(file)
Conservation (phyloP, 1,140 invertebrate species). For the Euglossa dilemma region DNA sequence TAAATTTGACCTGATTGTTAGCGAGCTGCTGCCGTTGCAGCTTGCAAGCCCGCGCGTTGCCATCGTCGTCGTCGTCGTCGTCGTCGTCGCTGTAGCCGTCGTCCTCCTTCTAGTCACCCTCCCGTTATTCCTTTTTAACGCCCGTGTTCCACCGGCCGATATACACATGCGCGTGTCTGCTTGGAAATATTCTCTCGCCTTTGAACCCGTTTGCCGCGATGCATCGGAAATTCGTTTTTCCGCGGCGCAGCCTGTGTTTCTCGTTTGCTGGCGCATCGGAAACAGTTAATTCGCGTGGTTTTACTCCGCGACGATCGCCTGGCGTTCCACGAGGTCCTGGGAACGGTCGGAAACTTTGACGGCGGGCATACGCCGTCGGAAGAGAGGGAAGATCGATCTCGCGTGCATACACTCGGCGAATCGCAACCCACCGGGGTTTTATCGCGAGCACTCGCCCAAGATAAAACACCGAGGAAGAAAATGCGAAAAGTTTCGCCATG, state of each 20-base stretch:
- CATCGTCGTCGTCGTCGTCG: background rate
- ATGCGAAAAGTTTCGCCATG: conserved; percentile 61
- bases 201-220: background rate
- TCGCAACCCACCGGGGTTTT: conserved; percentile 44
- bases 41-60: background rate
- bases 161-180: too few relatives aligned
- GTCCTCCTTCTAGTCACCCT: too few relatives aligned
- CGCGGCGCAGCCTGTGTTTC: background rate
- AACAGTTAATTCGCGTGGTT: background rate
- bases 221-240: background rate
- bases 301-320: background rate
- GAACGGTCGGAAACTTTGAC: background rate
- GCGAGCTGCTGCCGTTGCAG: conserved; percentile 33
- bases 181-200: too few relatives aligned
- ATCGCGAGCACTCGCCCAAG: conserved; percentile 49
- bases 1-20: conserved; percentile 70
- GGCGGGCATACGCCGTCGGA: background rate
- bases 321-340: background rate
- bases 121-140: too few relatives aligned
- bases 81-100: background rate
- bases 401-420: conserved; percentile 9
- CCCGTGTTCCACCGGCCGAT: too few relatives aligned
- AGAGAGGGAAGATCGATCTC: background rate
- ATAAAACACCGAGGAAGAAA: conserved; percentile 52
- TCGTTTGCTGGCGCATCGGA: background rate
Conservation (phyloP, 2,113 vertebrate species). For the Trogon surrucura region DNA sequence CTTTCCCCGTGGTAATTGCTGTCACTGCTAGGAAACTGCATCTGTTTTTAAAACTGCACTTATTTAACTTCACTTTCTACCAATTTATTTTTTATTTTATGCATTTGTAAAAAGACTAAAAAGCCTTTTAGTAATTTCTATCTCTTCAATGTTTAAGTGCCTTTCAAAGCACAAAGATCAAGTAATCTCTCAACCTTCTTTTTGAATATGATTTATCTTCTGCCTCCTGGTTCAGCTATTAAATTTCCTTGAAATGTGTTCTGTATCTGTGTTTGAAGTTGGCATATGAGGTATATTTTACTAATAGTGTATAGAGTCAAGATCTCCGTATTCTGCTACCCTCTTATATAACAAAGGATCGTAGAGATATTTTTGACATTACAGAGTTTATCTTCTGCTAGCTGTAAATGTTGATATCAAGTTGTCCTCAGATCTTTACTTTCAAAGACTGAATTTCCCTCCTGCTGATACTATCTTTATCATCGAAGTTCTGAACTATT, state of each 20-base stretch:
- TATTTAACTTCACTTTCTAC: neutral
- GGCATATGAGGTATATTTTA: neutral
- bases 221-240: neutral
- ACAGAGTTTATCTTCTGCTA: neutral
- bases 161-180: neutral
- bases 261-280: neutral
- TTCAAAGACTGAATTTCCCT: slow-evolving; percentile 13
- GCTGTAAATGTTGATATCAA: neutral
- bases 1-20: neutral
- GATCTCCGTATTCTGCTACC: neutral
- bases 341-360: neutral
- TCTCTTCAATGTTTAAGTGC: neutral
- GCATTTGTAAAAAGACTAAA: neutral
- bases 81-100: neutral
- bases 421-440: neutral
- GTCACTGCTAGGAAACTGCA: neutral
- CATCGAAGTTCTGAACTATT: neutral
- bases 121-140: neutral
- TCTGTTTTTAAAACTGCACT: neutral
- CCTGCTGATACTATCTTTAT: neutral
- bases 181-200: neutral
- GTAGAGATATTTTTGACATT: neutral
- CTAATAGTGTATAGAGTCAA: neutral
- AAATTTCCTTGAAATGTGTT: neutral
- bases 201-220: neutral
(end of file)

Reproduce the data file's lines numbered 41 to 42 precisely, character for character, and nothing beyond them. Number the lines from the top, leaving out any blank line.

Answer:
- bases 81-100: neutral
- bases 421-440: neutral